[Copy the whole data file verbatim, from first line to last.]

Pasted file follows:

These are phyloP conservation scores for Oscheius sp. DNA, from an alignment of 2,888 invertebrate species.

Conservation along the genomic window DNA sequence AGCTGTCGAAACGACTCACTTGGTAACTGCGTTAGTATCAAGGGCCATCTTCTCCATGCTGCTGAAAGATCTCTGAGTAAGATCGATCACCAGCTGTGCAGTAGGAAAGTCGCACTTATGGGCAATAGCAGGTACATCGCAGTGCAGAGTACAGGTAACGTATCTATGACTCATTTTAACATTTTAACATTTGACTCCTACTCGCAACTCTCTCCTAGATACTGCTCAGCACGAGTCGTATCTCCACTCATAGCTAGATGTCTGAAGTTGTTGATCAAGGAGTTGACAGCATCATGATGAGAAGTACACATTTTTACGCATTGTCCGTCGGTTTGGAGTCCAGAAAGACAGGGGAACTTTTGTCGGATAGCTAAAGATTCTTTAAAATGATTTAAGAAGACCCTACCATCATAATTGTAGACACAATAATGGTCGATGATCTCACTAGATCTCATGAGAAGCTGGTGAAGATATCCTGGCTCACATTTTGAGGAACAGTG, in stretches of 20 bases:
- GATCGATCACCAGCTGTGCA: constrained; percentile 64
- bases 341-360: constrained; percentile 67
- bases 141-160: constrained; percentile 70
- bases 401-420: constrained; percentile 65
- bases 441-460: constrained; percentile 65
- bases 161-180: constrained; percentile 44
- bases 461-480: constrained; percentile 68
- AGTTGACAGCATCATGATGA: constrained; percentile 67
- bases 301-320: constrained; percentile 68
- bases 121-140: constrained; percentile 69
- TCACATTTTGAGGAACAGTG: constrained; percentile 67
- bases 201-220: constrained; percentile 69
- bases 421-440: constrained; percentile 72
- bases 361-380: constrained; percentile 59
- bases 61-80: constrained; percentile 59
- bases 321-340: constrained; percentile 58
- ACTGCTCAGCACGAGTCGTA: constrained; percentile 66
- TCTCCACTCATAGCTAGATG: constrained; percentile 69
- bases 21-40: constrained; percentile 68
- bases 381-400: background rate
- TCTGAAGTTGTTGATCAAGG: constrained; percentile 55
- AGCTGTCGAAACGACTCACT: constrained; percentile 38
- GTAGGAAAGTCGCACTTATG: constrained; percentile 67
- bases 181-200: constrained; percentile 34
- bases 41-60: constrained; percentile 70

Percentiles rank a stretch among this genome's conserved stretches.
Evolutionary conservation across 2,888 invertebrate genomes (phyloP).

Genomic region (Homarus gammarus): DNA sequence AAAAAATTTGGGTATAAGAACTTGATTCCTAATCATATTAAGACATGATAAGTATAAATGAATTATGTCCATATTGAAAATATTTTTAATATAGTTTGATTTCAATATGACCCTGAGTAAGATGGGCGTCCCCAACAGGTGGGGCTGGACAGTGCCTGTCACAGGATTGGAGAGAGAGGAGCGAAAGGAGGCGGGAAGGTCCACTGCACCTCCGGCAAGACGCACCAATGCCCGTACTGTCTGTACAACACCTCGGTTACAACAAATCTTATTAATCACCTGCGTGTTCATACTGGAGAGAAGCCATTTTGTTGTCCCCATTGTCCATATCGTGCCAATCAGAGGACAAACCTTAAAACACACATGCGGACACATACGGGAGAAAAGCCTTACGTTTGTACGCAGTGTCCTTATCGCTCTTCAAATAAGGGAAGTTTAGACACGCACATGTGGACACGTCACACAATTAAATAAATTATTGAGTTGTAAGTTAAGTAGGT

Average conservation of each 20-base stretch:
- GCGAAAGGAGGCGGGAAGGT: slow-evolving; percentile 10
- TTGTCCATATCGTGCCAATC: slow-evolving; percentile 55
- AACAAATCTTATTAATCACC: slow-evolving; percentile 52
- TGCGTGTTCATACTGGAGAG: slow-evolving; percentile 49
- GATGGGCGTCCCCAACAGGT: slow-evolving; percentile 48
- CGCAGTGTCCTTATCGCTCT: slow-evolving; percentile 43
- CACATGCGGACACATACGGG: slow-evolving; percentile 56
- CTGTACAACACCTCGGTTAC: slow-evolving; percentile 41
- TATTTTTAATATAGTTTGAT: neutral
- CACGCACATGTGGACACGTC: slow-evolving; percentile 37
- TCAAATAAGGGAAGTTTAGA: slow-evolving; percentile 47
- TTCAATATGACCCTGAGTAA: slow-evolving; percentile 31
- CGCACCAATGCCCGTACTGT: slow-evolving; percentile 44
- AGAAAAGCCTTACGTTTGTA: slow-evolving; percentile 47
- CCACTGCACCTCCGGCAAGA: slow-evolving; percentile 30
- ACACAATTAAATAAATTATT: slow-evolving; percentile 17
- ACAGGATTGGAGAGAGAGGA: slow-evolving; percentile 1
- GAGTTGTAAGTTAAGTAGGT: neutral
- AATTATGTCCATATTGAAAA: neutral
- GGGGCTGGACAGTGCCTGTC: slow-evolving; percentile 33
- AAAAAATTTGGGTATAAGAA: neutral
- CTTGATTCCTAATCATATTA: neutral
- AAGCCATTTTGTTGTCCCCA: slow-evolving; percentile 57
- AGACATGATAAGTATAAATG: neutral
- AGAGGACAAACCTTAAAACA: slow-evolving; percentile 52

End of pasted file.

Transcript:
These are phyloP conservation scores for Oscheius sp. DNA, from an alignment of 2,888 invertebrate species.

Conservation along the genomic window DNA sequence AGCTGTCGAAACGACTCACTTGGTAACTGCGTTAGTATCAAGGGCCATCTTCTCCATGCTGCTGAAAGATCTCTGAGTAAGATCGATCACCAGCTGTGCAGTAGGAAAGTCGCACTTATGGGCAATAGCAGGTACATCGCAGTGCAGAGTACAGGTAACGTATCTATGACTCATTTTAACATTTTAACATTTGACTCCTACTCGCAACTCTCTCCTAGATACTGCTCAGCACGAGTCGTATCTCCACTCATAGCTAGATGTCTGAAGTTGTTGATCAAGGAGTTGACAGCATCATGATGAGAAGTACACATTTTTACGCATTGTCCGTCGGTTTGGAGTCCAGAAAGACAGGGGAACTTTTGTCGGATAGCTAAAGATTCTTTAAAATGATTTAAGAAGACCCTACCATCATAATTGTAGACACAATAATGGTCGATGATCTCACTAGATCTCATGAGAAGCTGGTGAAGATATCCTGGCTCACATTTTGAGGAACAGTG, in stretches of 20 bases:
- GATCGATCACCAGCTGTGCA: constrained; percentile 64
- bases 341-360: constrained; percentile 67
- bases 141-160: constrained; percentile 70
- bases 401-420: constrained; percentile 65
- bases 441-460: constrained; percentile 65
- bases 161-180: constrained; percentile 44
- bases 461-480: constrained; percentile 68
- AGTTGACAGCATCATGATGA: constrained; percentile 67
- bases 301-320: constrained; percentile 68
- bases 121-140: constrained; percentile 69
- TCACATTTTGAGGAACAGTG: constrained; percentile 67
- bases 201-220: constrained; percentile 69
- bases 421-440: constrained; percentile 72
- bases 361-380: constrained; percentile 59
- bases 61-80: constrained; percentile 59
- bases 321-340: constrained; percentile 58
- ACTGCTCAGCACGAGTCGTA: constrained; percentile 66
- TCTCCACTCATAGCTAGATG: constrained; percentile 69
- bases 21-40: constrained; percentile 68
- bases 381-400: background rate
- TCTGAAGTTGTTGATCAAGG: constrained; percentile 55
- AGCTGTCGAAACGACTCACT: constrained; percentile 38
- GTAGGAAAGTCGCACTTATG: constrained; percentile 67
- bases 181-200: constrained; percentile 34
- bases 41-60: constrained; percentile 70

Percentiles rank a stretch among this genome's conserved stretches.
Evolutionary conservation across 2,888 invertebrate genomes (phyloP).

Genomic region (Homarus gammarus): DNA sequence AAAAAATTTGGGTATAAGAACTTGATTCCTAATCATATTAAGACATGATAAGTATAAATGAATTATGTCCATATTGAAAATATTTTTAATATAGTTTGATTTCAATATGACCCTGAGTAAGATGGGCGTCCCCAACAGGTGGGGCTGGACAGTGCCTGTCACAGGATTGGAGAGAGAGGAGCGAAAGGAGGCGGGAAGGTCCACTGCACCTCCGGCAAGACGCACCAATGCCCGTACTGTCTGTACAACACCTCGGTTACAACAAATCTTATTAATCACCTGCGTGTTCATACTGGAGAGAAGCCATTTTGTTGTCCCCATTGTCCATATCGTGCCAATCAGAGGACAAACCTTAAAACACACATGCGGACACATACGGGAGAAAAGCCTTACGTTTGTACGCAGTGTCCTTATCGCTCTTCAAATAAGGGAAGTTTAGACACGCACATGTGGACACGTCACACAATTAAATAAATTATTGAGTTGTAAGTTAAGTAGGT

Average conservation of each 20-base stretch:
- GCGAAAGGAGGCGGGAAGGT: slow-evolving; percentile 10
- TTGTCCATATCGTGCCAATC: slow-evolving; percentile 55
- AACAAATCTTATTAATCACC: slow-evolving; percentile 52
- TGCGTGTTCATACTGGAGAG: slow-evolving; percentile 49
- GATGGGCGTCCCCAACAGGT: slow-evolving; percentile 48
- CGCAGTGTCCTTATCGCTCT: slow-evolving; percentile 43
- CACATGCGGACACATACGGG: slow-evolving; percentile 56
- CTGTACAACACCTCGGTTAC: slow-evolving; percentile 41
- TATTTTTAATATAGTTTGAT: neutral
- CACGCACATGTGGACACGTC: slow-evolving; percentile 37
- TCAAATAAGGGAAGTTTAGA: slow-evolving; percentile 47
- TTCAATATGACCCTGAGTAA: slow-evolving; percentile 31
- CGCACCAATGCCCGTACTGT: slow-evolving; percentile 44
- AGAAAAGCCTTACGTTTGTA: slow-evolving; percentile 47
- CCACTGCACCTCCGGCAAGA: slow-evolving; percentile 30
- ACACAATTAAATAAATTATT: slow-evolving; percentile 17
- ACAGGATTGGAGAGAGAGGA: slow-evolving; percentile 1
- GAGTTGTAAGTTAAGTAGGT: neutral
- AATTATGTCCATATTGAAAA: neutral
- GGGGCTGGACAGTGCCTGTC: slow-evolving; percentile 33
- AAAAAATTTGGGTATAAGAA: neutral
- CTTGATTCCTAATCATATTA: neutral
- AAGCCATTTTGTTGTCCCCA: slow-evolving; percentile 57
- AGACATGATAAGTATAAATG: neutral
- AGAGGACAAACCTTAAAACA: slow-evolving; percentile 52